Police close Coquitlam intersection to re-enact crash that killed 13-year-old girl
Officers re-enacted journey of one of the cars to figure out driver's sight lines, RCMP say
Police closed a Coquitlam, B.C., intersection for an hour Tuesday to partially re-enact a fatal crash that killed a 13-year-old girl in March.
The closure was part of Coquitlam RCMP's investigation into the multi-vehicle crash at the intersection of Mariner Way and Riverview Crescent, which also left a six-year-old boy seriously injured.
A grey Dodge Charger and a black BMW collided at the intersection at about 2:50 p.m. PT on March 25.
One of the cars spun onto a raised traffic island where five kids were standing, waiting to cross the street, police said.
The girl, from Coquitlam, and the boy were taken to hospital with serious injuries. The girl died soon after, police said.
Re-enactments common, police say
Two other girls, 17 and 10, were on the traffic island when the crash occurred, plus another boy, aged 11, police said.
Officers often re-enact collisions when investigating, Coquitlam RCMP Sgt. Quentin Frewing said Tuesday.
"Doing a re-enactment helps us get a clearer picture of what everyone saw at the time of the collision," Frewing said.
More unusual, however, is closing a busy intersection. Frewing said police closed the intersection Tuesday for safety and to control the positions of all vehicles.
Under light rain, police re-enacted the journey of the BMW, which travelled northbound on Mariner Way.
At the time of the crash, it collided with the southbound Dodge Charger, which tried to turn left onto Riverview Crescent. The BMW spun onto the island where the kids were standing.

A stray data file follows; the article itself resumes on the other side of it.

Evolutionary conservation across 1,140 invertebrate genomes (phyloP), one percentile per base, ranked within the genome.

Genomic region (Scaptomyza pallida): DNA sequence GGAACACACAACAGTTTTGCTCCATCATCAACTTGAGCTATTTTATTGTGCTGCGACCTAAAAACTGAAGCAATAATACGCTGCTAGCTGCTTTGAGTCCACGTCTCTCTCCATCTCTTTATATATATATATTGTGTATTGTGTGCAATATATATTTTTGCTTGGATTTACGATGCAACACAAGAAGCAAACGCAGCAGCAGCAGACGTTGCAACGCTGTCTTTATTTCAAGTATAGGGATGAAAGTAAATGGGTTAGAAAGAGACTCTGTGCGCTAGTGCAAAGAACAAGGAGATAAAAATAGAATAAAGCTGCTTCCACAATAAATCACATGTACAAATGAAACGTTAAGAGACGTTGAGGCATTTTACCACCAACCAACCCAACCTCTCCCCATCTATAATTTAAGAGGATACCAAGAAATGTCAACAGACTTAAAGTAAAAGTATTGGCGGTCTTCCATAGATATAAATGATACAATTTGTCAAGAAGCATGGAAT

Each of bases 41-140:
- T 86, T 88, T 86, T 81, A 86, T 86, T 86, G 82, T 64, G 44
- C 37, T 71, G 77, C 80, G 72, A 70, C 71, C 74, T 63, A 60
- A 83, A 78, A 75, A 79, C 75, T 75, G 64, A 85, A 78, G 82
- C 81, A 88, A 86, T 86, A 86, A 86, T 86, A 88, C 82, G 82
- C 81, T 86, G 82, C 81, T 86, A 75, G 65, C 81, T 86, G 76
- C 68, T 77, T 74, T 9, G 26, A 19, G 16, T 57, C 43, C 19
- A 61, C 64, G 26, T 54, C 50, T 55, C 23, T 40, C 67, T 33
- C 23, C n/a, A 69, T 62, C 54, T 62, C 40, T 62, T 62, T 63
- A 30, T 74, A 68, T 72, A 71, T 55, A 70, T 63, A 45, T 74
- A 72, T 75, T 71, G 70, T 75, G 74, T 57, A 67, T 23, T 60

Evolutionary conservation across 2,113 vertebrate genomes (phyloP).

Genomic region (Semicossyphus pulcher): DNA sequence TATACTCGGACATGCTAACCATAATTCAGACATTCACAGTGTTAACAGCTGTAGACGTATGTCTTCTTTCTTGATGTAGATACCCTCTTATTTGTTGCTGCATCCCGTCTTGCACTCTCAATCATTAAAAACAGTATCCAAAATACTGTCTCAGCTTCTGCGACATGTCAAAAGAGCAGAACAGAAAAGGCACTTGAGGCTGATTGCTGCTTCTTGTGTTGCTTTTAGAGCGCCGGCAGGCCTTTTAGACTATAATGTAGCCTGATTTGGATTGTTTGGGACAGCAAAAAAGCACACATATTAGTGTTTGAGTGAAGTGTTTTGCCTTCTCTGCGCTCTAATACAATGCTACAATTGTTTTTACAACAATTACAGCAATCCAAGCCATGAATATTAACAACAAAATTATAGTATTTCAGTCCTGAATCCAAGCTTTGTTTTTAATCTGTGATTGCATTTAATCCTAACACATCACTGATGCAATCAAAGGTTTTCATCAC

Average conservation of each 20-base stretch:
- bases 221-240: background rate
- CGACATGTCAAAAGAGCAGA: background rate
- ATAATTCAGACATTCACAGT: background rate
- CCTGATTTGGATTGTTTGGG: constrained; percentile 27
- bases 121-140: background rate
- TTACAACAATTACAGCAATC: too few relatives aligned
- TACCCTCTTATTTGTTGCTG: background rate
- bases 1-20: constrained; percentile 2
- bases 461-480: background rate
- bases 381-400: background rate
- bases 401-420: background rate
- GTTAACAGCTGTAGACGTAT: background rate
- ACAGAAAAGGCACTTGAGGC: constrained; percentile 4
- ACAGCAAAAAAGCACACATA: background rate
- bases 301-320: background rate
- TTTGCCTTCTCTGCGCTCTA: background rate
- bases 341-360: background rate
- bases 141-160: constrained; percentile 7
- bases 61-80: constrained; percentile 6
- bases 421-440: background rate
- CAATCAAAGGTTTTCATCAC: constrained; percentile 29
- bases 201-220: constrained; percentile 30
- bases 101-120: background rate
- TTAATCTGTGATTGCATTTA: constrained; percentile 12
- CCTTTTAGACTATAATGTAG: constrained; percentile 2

Police filmed the re-enactment with an in-car camera and repeated the drive at different speeds to understand what the BMW's driver would have seen as they drove up the road.
'The visibility is not good'
Police said it's too soon to say whether charges will be laid. The drivers are cooperating with the investigation, Frewing said.
Coquitlam Mayor Richard Stewart said the the city will look to implement safety measures once police wrap up their investigation, such as adding curb bulges so that cars slow down.
"Our engineering team takes these things personally, because they want our streets, just like I do, to be as safe as possible," Stewart said.
Fran Friesen, who lives a few houses from the scene, said she has seen numerous crashes at the intersection over the years and is glad to see the city acting on it.
"The visibility is not good," she said.
"It's on the crest of a hill. If you're turning left off Mariner, onto Riverview, you cannot see the vehicles coming up that hill until they've crested. And if they're speeding, which a lot of them do, it's dangerous."
With files from Rafferty Baker